3. Mix the 1 tablespoon herb rub with the olive oil in another small bowl and rub over the outside of the roast. Season with the salt and pepper.
4. Brush the grill grate and coat with oil. Put the lamb on the grill away from the heat, cover the grill, and cook until an instant-read thermometer inserted into the thickest part of the leg registers about 135°F for medium-rare, about 1 hour and 15 minutes. If your grill has a temperature gauge, it should stay between 350° and 375°F. If you are using charcoal, you will probably have to replenish the coals after the first hour.
5. Remove the lamb to a large serving platter, using tongs and a spatula for support. Let rest for 8 to 10 minutes; remove the twine, slice, and serve.

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Moroccan Barbecued Lamb Shanks - BBQ And Grilling Recipes

Lamb shanks are not for the dainty. Because they are smaller than the shanks of veal or pork, they are not cut into delicate cross sections. Lamb shanks are served whole, a leg on a plate – think cave cuisine. These shanks are permeated with North African spices; they radiate cinnamon, thyme, coriander, and lemon – an exotic harmony.

TIMING
Prep: 15 minutes (plus 5 minutes for rub)
Grill: About 1 hour.

BBQ TOOLS AND EQUIPMENT
– Long-handled tongs
– Long-handled basting brush.

THE GRILL
Gas:
Indirect heat, medium (325° to 350°F)
3- or 4-burner grill – middle burner(s) off
2-burner grill – 1 side off
Clean, oiled grate
Charcoal:
Indirect heat, medium ash
Split charcoal bed (about 2 dozen coals per side)
20 replacement coals
Heavy-duty drip pan set between banks of charcoal
Clean, oiled grate on medium setting.

INGREDIENTS (MAKES 6 SERVINGS)
4 lamb shanks, about 12 ounces each
½ cup extra-virgin olive oil
3 tablespoons Moroccan Rub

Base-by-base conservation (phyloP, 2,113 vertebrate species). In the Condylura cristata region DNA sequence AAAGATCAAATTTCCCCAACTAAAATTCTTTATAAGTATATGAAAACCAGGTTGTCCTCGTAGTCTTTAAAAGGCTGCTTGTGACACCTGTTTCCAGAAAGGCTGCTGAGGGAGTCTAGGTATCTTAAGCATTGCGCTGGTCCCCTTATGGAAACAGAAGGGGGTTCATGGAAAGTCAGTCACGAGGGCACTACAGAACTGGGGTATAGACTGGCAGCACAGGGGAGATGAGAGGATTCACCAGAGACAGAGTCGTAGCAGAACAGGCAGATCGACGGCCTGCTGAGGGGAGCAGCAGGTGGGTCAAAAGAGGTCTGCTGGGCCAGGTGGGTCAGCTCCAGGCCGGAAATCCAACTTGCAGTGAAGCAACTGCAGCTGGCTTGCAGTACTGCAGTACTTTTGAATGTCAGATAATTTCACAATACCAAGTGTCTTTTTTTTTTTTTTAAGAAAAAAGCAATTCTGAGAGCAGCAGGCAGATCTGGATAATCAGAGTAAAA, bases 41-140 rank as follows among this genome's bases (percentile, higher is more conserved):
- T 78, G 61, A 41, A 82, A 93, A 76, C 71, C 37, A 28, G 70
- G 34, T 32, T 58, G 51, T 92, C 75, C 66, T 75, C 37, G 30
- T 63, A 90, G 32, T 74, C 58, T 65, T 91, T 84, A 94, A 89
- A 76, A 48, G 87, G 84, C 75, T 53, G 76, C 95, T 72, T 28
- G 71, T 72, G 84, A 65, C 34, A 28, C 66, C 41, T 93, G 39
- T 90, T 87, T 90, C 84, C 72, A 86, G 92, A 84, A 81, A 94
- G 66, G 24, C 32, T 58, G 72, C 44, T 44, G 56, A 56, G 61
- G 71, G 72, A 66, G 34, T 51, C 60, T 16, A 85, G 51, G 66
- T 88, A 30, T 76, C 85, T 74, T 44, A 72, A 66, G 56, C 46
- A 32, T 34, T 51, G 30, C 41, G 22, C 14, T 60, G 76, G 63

¼teaspoon kosher salt, or more to taste
¼ teaspoon ground black pepper
¼ cup fresh lemon juice
¼ cup chopped fresh flat-leaf parsley
3 cloves garlic, chopped
1 tablespoon tomato paste
Oil for coating grill grate.

DIRECTIONS
1. Heat the grill as directed.
2. Rub the lamb shanks with 1 tablespoon of the olive oil and the Moroccan rub, salt, and pepper.
3. Mix the remaining olive oil, the lemon juice, parsley, garlic, and tomato paste in a bowl; set aside.
4. Brush the grill grate and coat it with oil. Put the lamb shanks on the grill away from the heat, cover the grill, and cook until an instant-read thermometer inserted into the thickest part of a shank registers about 155°F, about 1 hour. Turn and baste with the parsley sauce 3 or 4 times. If your grill has a temperature gauge, it should stay at around 350°F.
5. Serve 1 shank per person.

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Lamb ribs can be purchased as a rack of 7 or 8 ribs, or cut into individual ribs, called riblets. Either way they are a great and delicious alternative to pork ribs. Their one drawback is a tendency to be very fatty; soaking them in buttermilk and spices helps to counteract the fat and soothe their strong flavors. These ribs are served with a refreshing cucumber salad, tossed in some of the same buttermilk marinade.

TIMING
Prep: 5 minutes (plus 5 minutes for marinade)
Marinate: 6 to 12 hours
Grill: 30 minutes.

BBQ TOOLS AND EQUIPMENT
– Long-handled tongs.

THE GRILL
Gas: Indirect heat, medium-high (350° to 400°F)
Clean, oiled grate
Charcoal:
Direct heat, medium ash
12-by-12-inch charcoal bed (about 3 dozen coals)
Clean, oiled grate on middle setting.

INGREDIENTS (MAKES 4 SERVINGS)
3 pounds lamb riblets, cut into individual riblets
2 cups Garlic-Buttermilk Marinade
Finely grated zest and juice of 1 lemon
1 large cucumber, peeled, seeded, and finely diced
1 teaspoon kosher salt
Pinch of crushed red pepper flakes
1 clove garlic, minced
Oil for coating grill grate.

DIRECTIONS
1. Put the riblets in a gallon-size zipper-lock bag with the marinade, half of the lemon zest, and half of the lemon juice. Seal the zipper, leaving about an inch open; push on the bag to release any trapped air through the opening, and close the zipper completely. Massage the liquid gently into the meat and refrigerate for 6 to 12 hours.
2. Heat the grill as directed.
3. Toss the diced cucumber and salt in a bowl. Set aside for 10 minutes. Put the cucumber in a flat-woven dish towel. Wrap the towel around the cucumber and wring until most of the juice from the cucumber has drained through the towel. Toss the cucumber in a small serving bowl with the red pepper flakes, garlic, and remaining lemon zest and juice. Set aside.
4. Remove the riblets from the marinade; discard the marinade.
5. Brush the grill grate and coat it with oil. Put the riblets on the grill away from the heat, cover the grill, and cook until an instantread thermometer inserted into the thickest rib registers about 145°F, about 30 minutes. If your grill has a temperature gauge, it should stay at around 375°F.
6. Serve the riblets with the cucumber relish.